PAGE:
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Sea & Space: Karen Stokes Mines Houston’s History

Sea & Space: Karen Stokes Mines Houston’s History

Bryan Peck, Yahudi Castaneda and Jessica Nieto in Karen Stokes’s DEEP: Seaspace.
Photo by Lynn Lane.

Toni Valle in in Karen Stokes’s DEEP: Seaspace. Photo by Lynn Lane.
Toni Valle in in Karen Stokes’s DEEP: Seaspace. Photo by Lynn Lane.

All too often choreographers of modern dance present work based on material they without question know and understand: their own life stories, experiments based on individual movement practices, or explorations of thematic content that shoot out of their imaginations. But can a choreographer create to learn? Can a choreographer make dances to know?

For Karen Stokes, that has always been the foundation of her dancemaking. “I have always looked at dance from the lens of what I can learn,” she says. “My dad was a history professor, so that links me from childhood to an interest in history.” Karen Stokes Dance’s DEEP: Seaspace, which runs Oct. 20-22 at the Hobby Center’s Zilkha Hall, is the culmination of a four-year investigation into the spirit of her hometown, Houston.

This intensive learning process and production cycle has included dance-for-film work and site-specific projects, but it was always the intention to finish off with a culminating theater concert. DEEP: Seaspace is a study of the Bayou City through two of its significant contribution to worldwide industry: the Houston Ship Chanel and NASA. The gestation period actually goes back to the very first Big Range Dance Festival in 2003, in which Stokes presented Hometown in a program alongside Suchu Dance and Kinetic Architecture. One of the sections in Hometown was about the Houston Ship Channel, but the scope of the subject matter proved to be too big for the festival format. The section was cut, and ten years later became the basis for this multi-year endeavor.

Toni Valle in in Karen Stokes’s DEEP: Seaspace. Photo by Lynn Lane.
Toni Valle in in Karen Stokes’s DEEP: Seaspace. Photo by Lynn Lane.

As a native Houstonian, the subject matter always resonated, but the history was also fascinating. “It sort of blew my brain apart because it was so interesting to me, the incredible strength pioneers to set up this city of swampland, mosquitoes, and yellow fever,” she explains. “They persevered and built this Houston Ship Channel, the largest port in the United States.” Such a packed topic was the perfect project for not only learning, but collaboration.

For the two sections of DEEP: Seaspace, each about 30 minutes in length, Stokes is collaborating with composer Bill Ryan, who she previously worked with on 2011’s The Secondary Colors. She was introduced to Ryan’s work through a colleague; when she heard one of his compositions, she felt an immediate need to choreographer to it, and created Orange as part of a concert called Portables. She flew Ryan out to see the work, and he immediately reacted to her dance the way Stokes reacted to his music.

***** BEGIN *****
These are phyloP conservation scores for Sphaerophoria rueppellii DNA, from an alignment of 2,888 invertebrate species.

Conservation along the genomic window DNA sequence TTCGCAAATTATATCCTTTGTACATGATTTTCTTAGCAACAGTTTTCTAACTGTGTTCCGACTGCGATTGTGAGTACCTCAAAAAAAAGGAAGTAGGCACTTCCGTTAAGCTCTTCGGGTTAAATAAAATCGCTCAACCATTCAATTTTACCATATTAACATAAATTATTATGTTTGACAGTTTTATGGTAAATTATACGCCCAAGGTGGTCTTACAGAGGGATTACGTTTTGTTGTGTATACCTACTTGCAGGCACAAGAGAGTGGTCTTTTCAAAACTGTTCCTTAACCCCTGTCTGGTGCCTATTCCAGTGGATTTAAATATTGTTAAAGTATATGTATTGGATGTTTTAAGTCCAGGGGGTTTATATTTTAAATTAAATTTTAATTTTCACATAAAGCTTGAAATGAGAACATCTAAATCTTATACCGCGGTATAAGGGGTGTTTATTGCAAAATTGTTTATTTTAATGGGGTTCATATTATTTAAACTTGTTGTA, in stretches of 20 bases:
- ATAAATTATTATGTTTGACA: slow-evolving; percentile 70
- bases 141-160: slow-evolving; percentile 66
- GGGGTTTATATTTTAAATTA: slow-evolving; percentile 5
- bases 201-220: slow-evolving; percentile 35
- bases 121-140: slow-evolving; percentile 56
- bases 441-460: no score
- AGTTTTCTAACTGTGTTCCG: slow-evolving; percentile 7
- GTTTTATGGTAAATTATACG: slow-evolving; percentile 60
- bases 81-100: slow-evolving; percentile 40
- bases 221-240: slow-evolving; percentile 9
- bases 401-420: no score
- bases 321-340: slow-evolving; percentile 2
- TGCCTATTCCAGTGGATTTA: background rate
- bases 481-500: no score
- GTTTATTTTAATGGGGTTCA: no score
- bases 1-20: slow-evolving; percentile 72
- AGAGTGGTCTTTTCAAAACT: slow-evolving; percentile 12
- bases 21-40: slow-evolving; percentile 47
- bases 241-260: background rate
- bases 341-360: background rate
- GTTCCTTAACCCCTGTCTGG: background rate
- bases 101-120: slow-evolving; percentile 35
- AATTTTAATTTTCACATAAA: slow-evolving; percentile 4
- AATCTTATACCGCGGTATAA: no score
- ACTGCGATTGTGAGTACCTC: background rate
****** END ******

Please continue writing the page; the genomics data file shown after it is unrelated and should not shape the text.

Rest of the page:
Due to scheduling conflicts, they couldn’t create in tandem, so Ryan created a thirty-minute draft of Space and Stokes created a 30-minute draft of Sea. The two swapped drafts and then fed off the initial creation. “When I first got Bill’s draft, I was really puzzled by how I was going to make this section, and I told Bill that I was puzzled,” she says. “What’s happened is that it’s pushed me in another direction. I was puzzled in the same way that Bill was puzzled by the sea.”

The challenges of working with original music, namely, negotiation the creative process with another artist, suits Stokes just fine. “If I had my druthers, I would always have an original score,” she says. “I think it provides a lens that is more organic to the actual outcome than what you’re going for.”

Brittany Bass, Bryan Peck and Toni Valle in Karen Stokes’s DEEP: Seaspace. Photo by Lynn Lane.
Brittany Bass, Bryan Peck and Toni Valle in Karen Stokes’s DEEP: Seaspace. Photo by Lynn Lane.

Learning about her subject matter did not always necessarily make the work easier create. After all, how does one generate movement that accurately portrays time and place? In the Sea section, one of the first that’s that interested me was the 1836 battle between Santa Anna and Sam Houston. I was immediately perplexed in how I was going to express this time period in the art form of contemporary dance,” she explains. For the resulting dance-on-film, she used costumes to make the connection, including voluminous skirts to suggest boat imagery, and a ghost figure as a narrative device to capture the historical significant of the Santa Ana capture site.

Expect Space to be a bit more ethereal in execution. “I am going more abstract and spiritual,” says Stokes. “I’m trying to create a feeling of letting go, the way when you up at the stars and let go in awe. You don’t try and label it as anything other than dance.”

As Stokes makes clear, creating a strong sense of time and place is an important aspect of her work, even if the time and place are imaginary. One of the ways in which she has been so successful on this front is by developing her community of dancers. “They way the work together, it translates to the stage,” she says. “They form a community of people that belong to a specific time and place. Their affection for each other becomes this community, and it reads as such in performance.”

As the head of the University of Houston’s dance program, Stokes knows a thing or two about evaluating dancers. If Houston were a dancer, what kind of mover would they be? “Full of energy, and full of hope for the future,” she says. “There would be some rawness, and lack of refinement, which is not bad. I think that’s interesting. A lot of people talk about Houston as a place where people can go out and get something, do something. That would definitely be a part of Houston as a dancer.”

—ADAM CASTANEDA